Sound is constantly pouring into our ears. Most of it goes unnoticed because we are not listening to it. Listening occurs when we become conscious of sound and connect with it. We hear it and we engage our intellect, our emotions, our memory and many other faculties. Hearing is a physical process, listening is a psychological act. And when we listen to sound we are beginning the process of generating meaning with it. If we are listening properly our curiosity is aroused and we might begin to ask questions about the sound; not just the usual questions about what produced the sound but questions about what we are hearing: How loud is it? For how long does it continue? Is it pitched? If it is pitched, how high is it? How low is it? How far away is it? Is it moving? In which direction? How fast? Is it changing? How is it changing? What is changing? And, if there is more than one sound, how many sounds are there? How do they relate to one another? How do individual sounds relate to the mass of sound? There are many, many questions of this type we can ask and, if we ask them, they help us to perceive sounds with greater clarity. This aroused perception generates more detail and raises our consciousness. We have more to say about sound and we can comprehend it in greater detail. All of this may, in turn, help us to generate feelings about what we can hear and it may help to generate meaning from what we are able to hear.(Underlines are mine.)

Worby goes on to say:

Listening is an art. It is an art just as composing and performing are arts. Listening involves action, we cannot listen and remain passive. If we are passive and uninvolved then we are only hearing. Listening is creative and it is this auditory creativity that has given rise to what is now called sound art.

Although Worby looks at a variety of historical sources of “sound art”, he pays particular attention to the work of John Cage, who expressly connected his art and his practice of Zen (Search for previous posts on this topic by entering keywords Cage or Duchamp).  In general, I think, Cage’s work, even if he called it “music” rather than “sound art” can be seen as raising the kinds of questions that Worby says in the previous quotation are raised when we really start to listen to sounds.  According to Worby:

 Cage’s most notorious piece is commonly known as ‘4’ 33”’. It is in three movements (a very conventional Western musical structure) and the notation for each movement simply reads ‘Tacet’. This is the musical term meaning ‘Be silent’. Cage is asking the performer to be silent for three consecutive movements. The piece does not instruct the performer to ‘do nothing’ (a common misconception) but it does require the performer to ‘be silent’. During the first performance, in 1952, the pianist, David Tudor, indicated the passage of the three movements by closing the piano lid at the beginning of each movement and opening it at the end. Hopefully he made no sound. But there was plenty to hear. Four minutes thirty three seconds is quite a long time, for an unsuspecting public, to sit and listen. The sound of the audience twitching, coughing and nervously shuffling filled the space and sounds drifted into the auditorium from outside. Cage had outlined a situation in which sound could be heard but he had no control over those sounds. The conventional roles of composer, performer and listener had been completely subverted. It was difficult to say who was the composer or who was the performer or who was the listener. The listeners were making the sounds so, in conventional terms, they were the performers. The performer, David Tudor, was also a listener. The composer had no hand in crafting what was heard, this was done entirely by the listeners, so, in effect, they were the composers. Cage had turned conventional music making inside out.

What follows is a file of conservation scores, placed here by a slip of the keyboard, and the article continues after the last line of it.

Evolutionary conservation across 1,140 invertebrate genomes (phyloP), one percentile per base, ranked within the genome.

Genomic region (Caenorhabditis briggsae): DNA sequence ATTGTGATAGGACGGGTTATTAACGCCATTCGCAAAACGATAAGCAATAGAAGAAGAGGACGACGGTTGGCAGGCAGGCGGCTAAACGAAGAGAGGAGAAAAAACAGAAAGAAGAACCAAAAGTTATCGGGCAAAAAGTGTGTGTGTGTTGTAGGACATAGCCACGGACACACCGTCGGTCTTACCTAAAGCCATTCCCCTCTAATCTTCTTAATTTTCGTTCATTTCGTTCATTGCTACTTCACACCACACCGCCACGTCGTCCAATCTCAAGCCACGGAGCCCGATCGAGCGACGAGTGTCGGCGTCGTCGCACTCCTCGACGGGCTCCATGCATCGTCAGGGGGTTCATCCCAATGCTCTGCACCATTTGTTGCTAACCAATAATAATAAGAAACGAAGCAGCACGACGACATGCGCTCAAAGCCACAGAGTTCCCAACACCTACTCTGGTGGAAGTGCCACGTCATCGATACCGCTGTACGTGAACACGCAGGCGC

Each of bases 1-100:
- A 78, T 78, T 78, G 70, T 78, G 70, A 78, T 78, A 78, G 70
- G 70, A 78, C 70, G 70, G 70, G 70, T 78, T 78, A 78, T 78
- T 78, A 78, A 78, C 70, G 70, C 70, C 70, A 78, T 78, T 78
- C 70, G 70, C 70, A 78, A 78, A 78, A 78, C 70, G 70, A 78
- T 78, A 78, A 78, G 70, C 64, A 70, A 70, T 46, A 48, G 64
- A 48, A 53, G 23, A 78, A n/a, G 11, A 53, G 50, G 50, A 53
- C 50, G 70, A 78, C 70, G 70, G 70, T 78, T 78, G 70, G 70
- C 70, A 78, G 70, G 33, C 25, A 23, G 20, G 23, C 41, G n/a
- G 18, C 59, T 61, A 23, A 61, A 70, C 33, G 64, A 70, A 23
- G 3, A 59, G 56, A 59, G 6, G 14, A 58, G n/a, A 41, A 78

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Composing is one thing, performing is another, listening is yet a third. What can they have to do with one another?”  John Cage

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From today’s perspective, the performance of Cage’s 4′ 33″ seems rather contrived and passé, much like Duchamp’s hanging of an urinal at an art show (Search for previous posts on this topic using the keyword “Cage” or “Duchamp”).  Although those attending the first performance of Cage’s piece may have been shocked into pondering questions about the nature of sound and music, most people today would attend because it was the cool thing to do.  However contrived they seem now, both Cage and Duchamp managed to call attention to the importance of the mental attitude of the audience and both had a profound effect on how artists approached their practices since then.  I think that it is no accident that both of these guys were influenced by their knowledge of Buddhist philosophy and practice.

Cage with D. T. Suzuki

It’s not clear to me whether Cage actually used the term “sound art” to describe his work but the term has consistently been used that way by others.  So, exactly what is sound art?  

At this point it appears that the term “sound art” refers to a diverse set of practices (ranging from Dada nonsense poetry to recording of natural sounds at various sites) and there is still no clear distinction between “sound art” and “music”. (Below I have links to 3 short videos to provide some examples of  “sound art”.)  The term “experimental music” is often used to characterize musical compositions that veer away from conventional ideas about music, but I would be hard pressed to describe the distinction.  In Worby’s words: